STEAM Coordinator shows page with fingerprints
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Science, technology, engineering, arts, and math (STEAM) programming in the University of Illinois Extension Fulton-Mason-Peoria-Tazewell Unit may have looked different this summer, but one thing was still the same –kids were engaged in STEAM activities and career exploration.  4-H staff developed three video series for youth: STEAM Activities, Storybook Engineering, and Meet a STEAM Professional.

Summer STEAM Coordinator Kate Mueller developed a series of short, educational videos focused on STEAM activities that can be done at home. Lessons included topics such as design thinking, acids and bases, and clouds—just to name a few. An additional series of six videos focused on Storybook Engineering. These videos tied an engineering concept such as wedge, axle, or level with a children’s story.  The videos have been used by individuals, youth-serving agencies, libraries, and
4-H clubs and have received over 320 views in the first three months since posting. 

“These are fantastic!” shared Amy Edgar, Dunlap Library Youth Services Librarian. “Thanks so much for creating these STEAM videos and activities. I'm so excited that we will now still be able to offer STEAM programs in July to our patrons despite the shift to virtual programming. Thank you SO MUCH. I am truly thrilled that we will be able to offer this to our patrons this summer.”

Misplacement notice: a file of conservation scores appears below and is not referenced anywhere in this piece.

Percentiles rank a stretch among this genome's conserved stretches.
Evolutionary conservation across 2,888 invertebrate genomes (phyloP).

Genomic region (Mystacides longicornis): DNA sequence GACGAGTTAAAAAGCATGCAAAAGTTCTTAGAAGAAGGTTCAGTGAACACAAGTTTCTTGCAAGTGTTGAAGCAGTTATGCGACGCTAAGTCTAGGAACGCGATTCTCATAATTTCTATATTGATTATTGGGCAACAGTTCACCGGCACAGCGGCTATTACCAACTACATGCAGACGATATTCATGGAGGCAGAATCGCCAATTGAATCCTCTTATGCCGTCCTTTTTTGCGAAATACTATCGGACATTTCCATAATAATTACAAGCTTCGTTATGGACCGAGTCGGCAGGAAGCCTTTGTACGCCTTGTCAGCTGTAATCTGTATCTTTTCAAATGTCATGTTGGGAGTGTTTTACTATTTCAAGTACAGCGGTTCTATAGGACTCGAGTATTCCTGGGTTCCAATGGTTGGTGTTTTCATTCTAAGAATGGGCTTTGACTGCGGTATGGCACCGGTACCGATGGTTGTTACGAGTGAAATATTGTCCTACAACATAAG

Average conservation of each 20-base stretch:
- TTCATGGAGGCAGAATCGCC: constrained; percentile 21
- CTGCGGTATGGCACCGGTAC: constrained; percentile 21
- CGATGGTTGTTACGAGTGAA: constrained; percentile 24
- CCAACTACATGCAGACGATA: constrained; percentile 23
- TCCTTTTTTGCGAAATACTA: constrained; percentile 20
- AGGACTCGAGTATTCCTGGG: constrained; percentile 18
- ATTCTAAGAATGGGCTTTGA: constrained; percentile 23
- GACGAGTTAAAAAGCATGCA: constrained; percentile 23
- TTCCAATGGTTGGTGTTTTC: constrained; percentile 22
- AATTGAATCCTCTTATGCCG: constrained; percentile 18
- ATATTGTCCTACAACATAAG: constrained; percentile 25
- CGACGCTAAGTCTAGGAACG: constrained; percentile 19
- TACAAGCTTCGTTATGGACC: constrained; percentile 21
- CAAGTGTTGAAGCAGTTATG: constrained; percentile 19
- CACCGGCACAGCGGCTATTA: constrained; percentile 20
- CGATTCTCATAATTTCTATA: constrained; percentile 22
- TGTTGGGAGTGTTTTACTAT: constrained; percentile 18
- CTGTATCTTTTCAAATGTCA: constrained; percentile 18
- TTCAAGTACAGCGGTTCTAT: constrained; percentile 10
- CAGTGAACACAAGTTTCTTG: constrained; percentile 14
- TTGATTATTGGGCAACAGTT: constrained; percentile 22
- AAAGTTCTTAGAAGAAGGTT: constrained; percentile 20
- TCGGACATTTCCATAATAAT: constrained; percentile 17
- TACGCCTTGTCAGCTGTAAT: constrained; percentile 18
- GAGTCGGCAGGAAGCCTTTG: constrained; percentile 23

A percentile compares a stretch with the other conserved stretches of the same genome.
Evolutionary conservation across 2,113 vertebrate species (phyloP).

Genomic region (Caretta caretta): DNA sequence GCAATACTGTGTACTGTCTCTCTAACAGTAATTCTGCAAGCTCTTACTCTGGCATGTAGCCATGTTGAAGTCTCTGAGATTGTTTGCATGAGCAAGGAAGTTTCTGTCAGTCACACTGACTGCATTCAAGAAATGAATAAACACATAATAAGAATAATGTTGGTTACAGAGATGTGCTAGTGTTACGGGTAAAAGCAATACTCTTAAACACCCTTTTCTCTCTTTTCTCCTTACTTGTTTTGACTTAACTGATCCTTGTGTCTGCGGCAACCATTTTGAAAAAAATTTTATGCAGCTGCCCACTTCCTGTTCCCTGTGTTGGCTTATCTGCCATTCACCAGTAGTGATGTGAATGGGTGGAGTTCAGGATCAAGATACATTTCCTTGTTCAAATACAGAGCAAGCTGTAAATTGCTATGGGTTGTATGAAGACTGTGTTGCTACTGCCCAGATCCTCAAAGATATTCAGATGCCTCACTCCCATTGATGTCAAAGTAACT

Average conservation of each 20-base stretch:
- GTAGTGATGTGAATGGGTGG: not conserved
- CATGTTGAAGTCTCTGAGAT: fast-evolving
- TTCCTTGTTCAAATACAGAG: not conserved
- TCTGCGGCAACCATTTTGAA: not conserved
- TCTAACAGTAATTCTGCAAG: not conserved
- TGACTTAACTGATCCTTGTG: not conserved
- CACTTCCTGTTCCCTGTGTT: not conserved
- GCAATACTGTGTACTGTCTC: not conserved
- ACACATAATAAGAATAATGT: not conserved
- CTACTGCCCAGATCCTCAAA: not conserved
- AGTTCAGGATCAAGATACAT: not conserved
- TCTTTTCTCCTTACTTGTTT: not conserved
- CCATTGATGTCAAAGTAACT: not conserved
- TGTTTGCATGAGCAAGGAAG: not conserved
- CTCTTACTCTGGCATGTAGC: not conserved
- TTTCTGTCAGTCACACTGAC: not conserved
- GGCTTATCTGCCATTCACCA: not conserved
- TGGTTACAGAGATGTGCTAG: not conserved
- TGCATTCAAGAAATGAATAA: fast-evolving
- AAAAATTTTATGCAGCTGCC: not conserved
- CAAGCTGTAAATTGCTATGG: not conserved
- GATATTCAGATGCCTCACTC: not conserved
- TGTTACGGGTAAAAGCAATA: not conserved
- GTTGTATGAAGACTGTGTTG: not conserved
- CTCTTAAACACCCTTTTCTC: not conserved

4-H Youth Development Educators Emily Schoenfelder and Judy Schmidt also created a series of five Zoom sessions titled, “Meet a STEAM Professional”.  These sessions introduced middle school youth to a variety of local STEAM professionals.  Guest speakers included: Shannon Egli from JUMP Simulation (anatomy), Mary Jo Papich from Jazz Education Network (music), Ursula Towne and Thuong Le from Caterpillar and Society of Women Engineers (engineering), Adrienne Bauer from Wildlife Prairie Park (animals), Jenn Gordon from Arts Partners (arts), and Erica Goett, Kristin Duffield and Kylie Hampton from the National Center for Agricultural Utilization Research (insects).  Presenters shared about their career path, their daily work, and did some kind of fun demonstrations and experiments. These sessions were recorded and continue to be accessed and provide education.

At the completion of the “Meet a STEAM Professional” series, evaluations were sent to 62 participants who registered. Of those that responded, 100% said they learned something new about science, technology, engineering, arts, and math.  Similarly, 100% of respondents also reported that they learned things to help them achieve their goals, they are more excited about taking STEAM classes in school, and they learned things to help them prepare for their future career. Participants also shared that getting to see what professionals do in their jobs and learning about different careers were some of the most beneficial parts of the program.  Both the STEAM videos series and the Meet a STEAM Professional series are available on the Extension Fulton-Mason-Peoria-Tazewell Unit website or directly through the unit YouTube page at



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